Nominations for the annual awards are due Sept. 30. Youth nominees must be high school students who live in Potomac, who have exhibited scholarship, leadership and a spirit of community service.

Businessperson nominees must work or do business in Potomac, be a member of the Potomac Chamber of Commerce, and have made contributions to the welfare of the community.

Citizen nominees must be individuals or groups in Potomac that have made a contribution to the local, regional or national welfare.

Winners are selected by the Chamber of Commerce board and recognized at an awards banquet on [[[[[[Nov. 17.]]]]]]]

For nomination forms and more information, visit or call 301-299-2170.

The annual celebration includes a children’s fair, 5K race, parade, and numerous local vendors and entertainers setting up outdoor booths. The race will kick off at 8:30 a.m., and parts of River Road and Falls Road will close for the parade at 10 a.m.

Last year, hundreds turned out for Potomac Day, which featured the Wootton High School marching band, Boy Scout troops, volunteer firefighters and local police.

If interested in participating in Potomac Day, contact Potomac Chamber of Commerce President Andy Ross at 301-299-2170.

<b>Global Warming in Maryland?

</b>According to a report by Environment Maryland, Maryland is getting warmer.

In the continental United States, the first seven months of 2006 were the warmest January-July of any year on record, according to the National Climatic Data Center. In Maryland, the average temperature was 2.8° F above the 20th century average, making it the eighth warmest January-July on record. The average temperature since 2000 in Baltimore is up 0.9° F compared with the previous three decades (1971-2000).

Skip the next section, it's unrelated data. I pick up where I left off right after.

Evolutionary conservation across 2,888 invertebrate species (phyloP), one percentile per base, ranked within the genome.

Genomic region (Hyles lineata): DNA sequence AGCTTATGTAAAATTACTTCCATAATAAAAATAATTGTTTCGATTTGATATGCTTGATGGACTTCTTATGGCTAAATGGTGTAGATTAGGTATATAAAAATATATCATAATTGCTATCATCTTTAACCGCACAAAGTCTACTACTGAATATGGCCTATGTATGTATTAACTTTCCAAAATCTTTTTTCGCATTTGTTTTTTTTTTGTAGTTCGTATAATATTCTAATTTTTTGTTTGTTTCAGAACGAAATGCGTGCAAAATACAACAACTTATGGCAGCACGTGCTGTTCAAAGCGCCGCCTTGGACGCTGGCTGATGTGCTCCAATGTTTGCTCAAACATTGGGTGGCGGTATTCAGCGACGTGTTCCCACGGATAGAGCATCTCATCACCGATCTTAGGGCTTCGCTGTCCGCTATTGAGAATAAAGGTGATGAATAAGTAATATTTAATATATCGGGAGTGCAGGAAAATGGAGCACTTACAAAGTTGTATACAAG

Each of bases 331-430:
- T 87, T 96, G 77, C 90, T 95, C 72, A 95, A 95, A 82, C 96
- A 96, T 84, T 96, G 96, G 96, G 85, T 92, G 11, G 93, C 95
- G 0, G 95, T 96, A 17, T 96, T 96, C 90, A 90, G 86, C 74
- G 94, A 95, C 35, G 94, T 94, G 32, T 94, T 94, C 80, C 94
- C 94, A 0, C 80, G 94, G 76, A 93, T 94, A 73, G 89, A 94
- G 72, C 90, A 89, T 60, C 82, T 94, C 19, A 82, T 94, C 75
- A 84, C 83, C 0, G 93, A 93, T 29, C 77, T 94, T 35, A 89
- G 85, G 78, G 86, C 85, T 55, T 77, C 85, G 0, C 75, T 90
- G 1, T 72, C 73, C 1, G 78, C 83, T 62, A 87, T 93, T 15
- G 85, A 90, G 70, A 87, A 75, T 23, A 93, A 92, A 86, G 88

To examine how these recent temperature patterns compare with temperatures over the last 30 years, Environment Maryland researchers analyzed temperature data from 255 major weather stations in all 50 states and Washington, D.C. for the years 2000-2005 and the first six months of 2006. This recent data was compared to "normal" temperatures for the three decades spanning 1971-2000.

Findings include: Rising sea levels, combined with sinking land, have swallowed 13 islands in the Chesapeake Bay and consume 260 acres of land in Maryland each year.

In August, Environment Maryland released a report showing how the U.S. could cut global warming pollution by nearly 20% by 2020 by making our homes, cars, and businesses more efficient, switching to renewable energy sources, and giving Americans more alternatives to driving, paired with strong, mandatory limits on global warming emissions.

<b>Help Keep the Boat Afloat

</b>The Surrey in Potomac Village invites the public to a wine and cheese party to benefit the Charles F. Mercer, the new canal boat in the C&O Canal by Great Falls Tavern, on Thursday, Sept. 28, from 6-8 p.m. Twenty percent of all sales (saddles and consignment items excluded) will be donated to the boat. Although the Charles F. Mercer has arrived and is giving rides on the canal, additional funds are needed to cover remaining costs, which include insurance and the final installation of the wheelchair lift.